- Estrogen-like chemicals mimic natural hormones and can affect the endocrine (hormonal) system of animals. They come from many different sources, including some types of birth control pills, natural hormones in livestock manure, herbicides and pesticides.
- These chemicals are showing up in our waterways.
- Studies of waterways around the country have found evidence that something is causing male fish to show signs of having female characteristics (aka intersex fish).
- These fish could be telling us about dangerous the chemicals in the water that we drink, swim in, and yes, fish in (sorry fish).
- Scientists have never done a study on fish in National Wildlife Refuges in the Northeast to look for signs of intersex fish.
- They wanted to see if they would find intersex fish, and if so, how many there are.
- They also wanted to see if the water that the fish live in contains the female hormone estrogen or estrogen-like chemicals.
- Researchers from the U.S. Geological Survey collected fish from 19 wildlife refuges in the Northeast U.S.
- They collected most of the fish by electroshocking them or just hooking them on an old-fashioned fishing line.
- They caught 118 male smallmouth bass and 173 male largemouth bass.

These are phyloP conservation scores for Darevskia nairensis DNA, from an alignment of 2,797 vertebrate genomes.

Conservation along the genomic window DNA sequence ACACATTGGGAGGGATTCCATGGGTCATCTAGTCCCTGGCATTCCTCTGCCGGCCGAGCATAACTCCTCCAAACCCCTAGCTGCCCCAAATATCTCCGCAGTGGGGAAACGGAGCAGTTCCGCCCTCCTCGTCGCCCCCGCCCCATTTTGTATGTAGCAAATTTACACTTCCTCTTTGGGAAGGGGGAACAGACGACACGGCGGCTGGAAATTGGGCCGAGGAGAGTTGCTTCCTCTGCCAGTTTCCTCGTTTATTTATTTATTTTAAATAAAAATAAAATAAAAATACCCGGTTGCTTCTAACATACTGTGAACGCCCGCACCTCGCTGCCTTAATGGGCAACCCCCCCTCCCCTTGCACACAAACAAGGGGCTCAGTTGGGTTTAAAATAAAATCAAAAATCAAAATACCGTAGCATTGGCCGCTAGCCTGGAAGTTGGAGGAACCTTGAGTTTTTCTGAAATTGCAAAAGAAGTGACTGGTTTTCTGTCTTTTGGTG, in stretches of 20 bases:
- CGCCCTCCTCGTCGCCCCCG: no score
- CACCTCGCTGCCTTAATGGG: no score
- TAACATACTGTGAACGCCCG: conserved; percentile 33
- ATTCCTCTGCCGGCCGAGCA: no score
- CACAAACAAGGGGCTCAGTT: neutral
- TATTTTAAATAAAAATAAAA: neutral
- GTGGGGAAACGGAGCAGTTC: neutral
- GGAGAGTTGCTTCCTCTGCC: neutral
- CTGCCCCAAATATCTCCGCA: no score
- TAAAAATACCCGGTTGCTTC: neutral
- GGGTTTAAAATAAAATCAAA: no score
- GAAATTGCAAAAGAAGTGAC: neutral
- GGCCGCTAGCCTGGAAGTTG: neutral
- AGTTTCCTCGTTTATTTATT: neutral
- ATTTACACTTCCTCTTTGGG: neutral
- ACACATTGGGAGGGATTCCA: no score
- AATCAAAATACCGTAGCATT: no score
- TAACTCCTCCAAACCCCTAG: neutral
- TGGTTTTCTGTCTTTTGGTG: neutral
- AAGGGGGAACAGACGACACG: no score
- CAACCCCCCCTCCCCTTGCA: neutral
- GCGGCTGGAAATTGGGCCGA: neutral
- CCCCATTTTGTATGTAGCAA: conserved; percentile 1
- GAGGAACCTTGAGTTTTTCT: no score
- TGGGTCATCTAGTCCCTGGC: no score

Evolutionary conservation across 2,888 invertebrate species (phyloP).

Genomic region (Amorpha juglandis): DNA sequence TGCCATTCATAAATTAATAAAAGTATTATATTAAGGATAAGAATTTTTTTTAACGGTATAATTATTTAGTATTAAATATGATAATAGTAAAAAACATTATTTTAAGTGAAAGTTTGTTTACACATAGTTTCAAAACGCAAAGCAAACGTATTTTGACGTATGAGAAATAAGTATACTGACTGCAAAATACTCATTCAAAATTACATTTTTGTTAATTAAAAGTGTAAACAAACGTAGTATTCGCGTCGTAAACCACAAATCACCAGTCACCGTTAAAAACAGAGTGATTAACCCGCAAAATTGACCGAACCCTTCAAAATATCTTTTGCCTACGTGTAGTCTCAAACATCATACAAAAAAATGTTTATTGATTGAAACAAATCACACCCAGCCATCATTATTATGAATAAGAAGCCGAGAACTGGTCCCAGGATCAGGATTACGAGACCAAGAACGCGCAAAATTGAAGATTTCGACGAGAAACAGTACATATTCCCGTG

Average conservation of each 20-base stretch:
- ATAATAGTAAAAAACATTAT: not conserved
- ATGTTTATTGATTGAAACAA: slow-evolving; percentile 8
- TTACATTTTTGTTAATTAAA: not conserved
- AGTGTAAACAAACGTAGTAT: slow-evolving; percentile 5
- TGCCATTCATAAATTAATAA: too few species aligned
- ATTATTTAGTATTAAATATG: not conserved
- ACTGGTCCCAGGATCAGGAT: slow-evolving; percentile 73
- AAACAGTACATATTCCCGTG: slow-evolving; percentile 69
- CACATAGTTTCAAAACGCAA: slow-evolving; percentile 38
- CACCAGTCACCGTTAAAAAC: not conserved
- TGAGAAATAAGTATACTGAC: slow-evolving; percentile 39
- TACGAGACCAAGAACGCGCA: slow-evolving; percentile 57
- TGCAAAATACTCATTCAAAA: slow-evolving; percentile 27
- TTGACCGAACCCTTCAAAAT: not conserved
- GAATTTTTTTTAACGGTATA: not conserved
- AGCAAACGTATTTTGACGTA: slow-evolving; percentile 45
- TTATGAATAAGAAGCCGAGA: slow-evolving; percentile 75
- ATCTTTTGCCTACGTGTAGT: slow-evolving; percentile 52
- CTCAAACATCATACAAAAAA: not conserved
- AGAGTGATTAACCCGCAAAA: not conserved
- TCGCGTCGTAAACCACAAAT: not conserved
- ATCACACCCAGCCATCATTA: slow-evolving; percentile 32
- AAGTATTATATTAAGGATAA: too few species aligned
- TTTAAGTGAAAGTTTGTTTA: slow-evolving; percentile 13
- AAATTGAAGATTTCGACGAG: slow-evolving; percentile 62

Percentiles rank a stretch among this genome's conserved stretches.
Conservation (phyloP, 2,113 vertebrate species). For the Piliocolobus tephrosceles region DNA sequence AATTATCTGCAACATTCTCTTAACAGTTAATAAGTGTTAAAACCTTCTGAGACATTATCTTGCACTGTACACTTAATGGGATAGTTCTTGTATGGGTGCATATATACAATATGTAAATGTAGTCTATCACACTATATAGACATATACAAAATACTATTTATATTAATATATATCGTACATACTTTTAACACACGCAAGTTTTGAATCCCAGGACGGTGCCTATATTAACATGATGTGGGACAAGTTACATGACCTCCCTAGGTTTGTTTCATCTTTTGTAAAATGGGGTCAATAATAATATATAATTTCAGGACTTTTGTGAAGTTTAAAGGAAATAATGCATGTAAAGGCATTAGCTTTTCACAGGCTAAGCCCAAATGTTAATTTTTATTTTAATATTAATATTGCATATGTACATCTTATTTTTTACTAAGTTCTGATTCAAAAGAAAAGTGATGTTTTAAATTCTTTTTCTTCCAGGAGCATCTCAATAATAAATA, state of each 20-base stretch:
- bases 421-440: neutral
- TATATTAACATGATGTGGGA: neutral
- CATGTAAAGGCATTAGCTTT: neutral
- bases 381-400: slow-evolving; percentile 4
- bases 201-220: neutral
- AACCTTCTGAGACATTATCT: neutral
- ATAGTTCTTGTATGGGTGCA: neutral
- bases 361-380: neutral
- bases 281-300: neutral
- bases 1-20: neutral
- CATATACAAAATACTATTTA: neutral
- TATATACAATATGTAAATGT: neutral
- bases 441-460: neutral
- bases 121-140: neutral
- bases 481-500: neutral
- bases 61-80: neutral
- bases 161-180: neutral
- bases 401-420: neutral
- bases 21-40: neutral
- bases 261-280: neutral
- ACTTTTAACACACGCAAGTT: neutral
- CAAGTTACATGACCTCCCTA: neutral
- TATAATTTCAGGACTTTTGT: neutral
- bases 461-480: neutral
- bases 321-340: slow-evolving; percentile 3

- They removed the reproductive organs from the adult male fish to preserve and study them.
- Researchers looked for the presence of oocytes (oo = egg; cytes = cells) in the male reproductive organs.
- They tested blood samples for a protein (Vitellogenin or Vtg) that can tell us if there is a lot of estrogen in the fish.
- Vtg is a a protein that makes up the proteins that then make up egg yolk sacs in egg-laying female animals.
- Water samples were also taken at each site where fish were caught.
- The water samples were tested for the presence of chemicals that act like estrogen.
- 85% of male smallmouth bass and 27% of male largemouth bass sampled were intersex (i.e. they had eggs in their testes).
- Estrogen-like chemicals were found in 79% of the water tested from the sampling sites where the fish were caught (but the scientists did not study what exact chemicals were there).
- Elevated levels of Vtg (indicator of female hormones in fish) were found in smallmouth bass from 4 sampling sites and largemouth bass at 1 sampling site.
- More and more often, we are finding high percentages of intersex fish in these waterways.
- More intersex fish were found in the Northeast than in any other previous study (and they’ve done lots of these studies).
- This was the largest study ever done on intersex fish at National Wildlife Refuges.
- More studies need to be done on where these chemicals are coming from and how they might be affecting other animals and humans.
Think this smells fishy? Allow me to waft some more good science your way: